Southern Min Amoy Taiwanese CREATOR Walter Henry Medhurst Elihu Doty John Van Nest Talmage TIME PERIOD 1830s–present CHILD SYSTEMS TLPA Taiwanese Romanization System
Taiwanese Romanization System
THIS ARTICLE CONTAINS IPA PHONETIC SYMBOLS. Without proper rendering support , you may see question marks, boxes, or other symbols instead of Unicode
Unicode
characters.PE̍H-ōE-Jī (pronounced ( listen ), abbreviated POJ, literally vernacular writing, also known as CHURCH ROMANIZATION) is an orthography used to write variants of Southern Min Chinese, particularly Taiwanese Southern Min and Amoy Hokkien
Hokkien
. Developed by Western missionaries working among the Chinese diaspora in Southeast Asia in the 19th century and refined by missionaries working in Xiamen and Tainan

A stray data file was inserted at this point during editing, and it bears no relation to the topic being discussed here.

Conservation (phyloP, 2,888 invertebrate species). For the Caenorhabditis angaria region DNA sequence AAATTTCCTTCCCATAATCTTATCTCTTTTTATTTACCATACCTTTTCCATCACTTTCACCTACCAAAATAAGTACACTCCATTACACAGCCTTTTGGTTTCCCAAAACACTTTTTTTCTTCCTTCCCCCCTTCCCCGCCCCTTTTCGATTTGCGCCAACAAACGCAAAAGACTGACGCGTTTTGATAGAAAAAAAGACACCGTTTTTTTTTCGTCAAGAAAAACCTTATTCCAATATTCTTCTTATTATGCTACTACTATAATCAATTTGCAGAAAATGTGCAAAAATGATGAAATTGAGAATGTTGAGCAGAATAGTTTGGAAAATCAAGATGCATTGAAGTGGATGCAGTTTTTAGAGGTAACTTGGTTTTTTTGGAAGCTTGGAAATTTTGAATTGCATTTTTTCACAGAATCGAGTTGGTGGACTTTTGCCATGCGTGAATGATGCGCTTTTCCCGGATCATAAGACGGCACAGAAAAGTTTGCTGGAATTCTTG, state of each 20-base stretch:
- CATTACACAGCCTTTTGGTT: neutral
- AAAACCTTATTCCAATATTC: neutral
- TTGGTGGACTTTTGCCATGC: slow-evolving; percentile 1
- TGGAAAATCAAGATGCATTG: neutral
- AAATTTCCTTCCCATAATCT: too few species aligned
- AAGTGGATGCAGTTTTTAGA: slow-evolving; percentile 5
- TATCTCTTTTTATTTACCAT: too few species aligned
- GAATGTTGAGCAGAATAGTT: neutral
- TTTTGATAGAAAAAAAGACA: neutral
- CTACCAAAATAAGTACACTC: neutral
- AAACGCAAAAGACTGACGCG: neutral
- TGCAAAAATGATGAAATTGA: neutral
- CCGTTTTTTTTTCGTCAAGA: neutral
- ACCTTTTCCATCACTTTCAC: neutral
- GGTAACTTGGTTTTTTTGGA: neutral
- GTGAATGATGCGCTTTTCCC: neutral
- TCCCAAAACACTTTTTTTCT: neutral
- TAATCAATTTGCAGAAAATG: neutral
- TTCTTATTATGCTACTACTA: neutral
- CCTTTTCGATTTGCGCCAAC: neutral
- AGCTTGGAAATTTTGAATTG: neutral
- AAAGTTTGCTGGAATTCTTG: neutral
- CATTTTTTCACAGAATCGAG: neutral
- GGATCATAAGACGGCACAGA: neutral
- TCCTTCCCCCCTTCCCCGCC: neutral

Tainan
, it uses a modified Latin alphabet
Latin alphabet
and some diacritics to represent the spoken language. After initial success in Fujian , POJ became most widespread in Taiwan
Taiwan
and, in the mid-20th century, there were over 100,000 people literate in POJ. A large amount of printed material, religious and secular, has been produced in the script, including Taiwan
Taiwan
's first newspaper, the Taiwan
Taiwan
Church News